NEW YORK - The U.S. dollar fell to a two-month low against a basket of currencies on Wednesday after weaker-than-expected U.S. private-sector jobs growth reinforced expectations the Federal Reserve will maintain its stimulative monetary policy.

The Fed ends its two-day policy meeting later in the day and is widely expected to keep its monthly purchases of $85 billion in bonds to support an economic recovery that’s still too weak for the job market to truly heal.

Recent data showing below-forecast U.S. first-quarter growth and an unexpected contraction in business activity in the Midwest have revived fears the world’s largest economy is encountering a soft patch. U.S. private employers added 119,000 jobs in April, well below economists’ expectations of 150,000 jobs, data showed on Wednesday.

The report, which also showed a downward revision to March’s private payrolls, came two days before the government’s nonfarm payrolls data.

“ADP is not a reliable indicator for jobs in the non-farm payrolls survey, but it does provide some lead to the direction of employment,” said Joseph Trevisani, chief market strategist at WorldWideMarkets, Woodcliff Lake in New Jersey.

“Today’s weak report will discourage those who expect a return to stronger employment and may weaken the dollar.”

The dollar index, which measures the U.S. currency’s value against a basket of currencies, dropped as low as 81.331, its weakest since Feb. 25. It was last at 81.469, down 0.3 percent.

A weak reading for the Institute of Supply Management’s survey of U.S. manufacturing activity, due at 10 a.m. EDT (1400 GMT), could intensify worries about the U.S. economy.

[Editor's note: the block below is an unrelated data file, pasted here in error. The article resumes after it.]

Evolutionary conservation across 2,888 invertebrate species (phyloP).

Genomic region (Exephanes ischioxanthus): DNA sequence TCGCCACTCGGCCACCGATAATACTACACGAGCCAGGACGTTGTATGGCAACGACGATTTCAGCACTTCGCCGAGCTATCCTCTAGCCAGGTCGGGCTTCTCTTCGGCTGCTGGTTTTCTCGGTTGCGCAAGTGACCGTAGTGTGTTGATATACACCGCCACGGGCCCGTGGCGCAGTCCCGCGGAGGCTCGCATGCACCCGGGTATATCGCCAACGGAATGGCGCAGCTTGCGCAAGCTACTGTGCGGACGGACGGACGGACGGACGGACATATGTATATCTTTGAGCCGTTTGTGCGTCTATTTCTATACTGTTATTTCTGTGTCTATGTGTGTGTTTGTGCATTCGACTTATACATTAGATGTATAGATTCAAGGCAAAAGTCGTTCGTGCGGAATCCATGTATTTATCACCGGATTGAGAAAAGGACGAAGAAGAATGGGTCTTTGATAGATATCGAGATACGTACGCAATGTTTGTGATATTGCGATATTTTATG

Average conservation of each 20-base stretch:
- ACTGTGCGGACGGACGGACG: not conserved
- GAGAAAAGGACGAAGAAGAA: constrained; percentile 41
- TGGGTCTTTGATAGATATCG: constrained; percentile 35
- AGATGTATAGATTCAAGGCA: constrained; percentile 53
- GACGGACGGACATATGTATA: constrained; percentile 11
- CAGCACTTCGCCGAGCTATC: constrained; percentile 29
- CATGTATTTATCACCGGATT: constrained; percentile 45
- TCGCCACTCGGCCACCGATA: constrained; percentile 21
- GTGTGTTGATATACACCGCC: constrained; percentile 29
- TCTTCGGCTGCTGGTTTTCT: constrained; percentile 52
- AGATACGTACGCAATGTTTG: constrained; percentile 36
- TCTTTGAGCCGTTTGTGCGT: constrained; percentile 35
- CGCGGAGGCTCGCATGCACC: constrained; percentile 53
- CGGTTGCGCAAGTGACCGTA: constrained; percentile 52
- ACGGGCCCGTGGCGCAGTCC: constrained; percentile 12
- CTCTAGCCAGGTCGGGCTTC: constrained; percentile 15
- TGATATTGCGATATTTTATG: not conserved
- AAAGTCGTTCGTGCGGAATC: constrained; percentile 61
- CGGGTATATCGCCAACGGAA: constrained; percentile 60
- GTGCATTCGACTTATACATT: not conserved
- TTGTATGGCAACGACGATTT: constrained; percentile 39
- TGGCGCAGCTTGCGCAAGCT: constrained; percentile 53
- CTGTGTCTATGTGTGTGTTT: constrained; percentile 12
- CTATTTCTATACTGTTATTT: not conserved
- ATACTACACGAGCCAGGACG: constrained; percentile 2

Investors are waiting to see if a sluggish recovery and slowing inflation may even push the Fed into buying more assets. Only a month or so ago, investors expected the Fed to start scaling back asset purchases.

“We think the Fed will be as dovish as it can afford to be, and as such the softness of the dollar is justified and if anything it could extend a bit further,” said Adam Cole, global head of FX strategy at RBC Capital Markets.

Weakness in the dollar helped drive the euro to a two-month high despite growing expectations the European Central Bank will cut interest rates on Thursday.

With the May Day holiday keeping Europe’s markets closed, the euro rose 0.5 percent to $1.3226. It had earlier risen to $1.3242, according to Reuters data, its highest level since February 25, after the ADP release. But the euro’s gains may be limited given Europe’s deteriorating economic outlook.

Many traders also expect the euro to fall if the ECB cuts rates on Thursday, although large options expiries reported at $1.3200 could keep it close to current levels.

Some analysts said the euro could eventually strengthen should ECB take steps to shore up growth.

Against the yen, the dollar slipped 0.2 percent to 97.20 yen .

The pound rose to its highest against the dollar since mid-February at $1.5597, helped by a better-than-expected UK manufacturing survey.

The Australian dollar fell 0.5 percent to $1.0321 after data showed growth in China’s manufacturing sector unexpectedly slowed.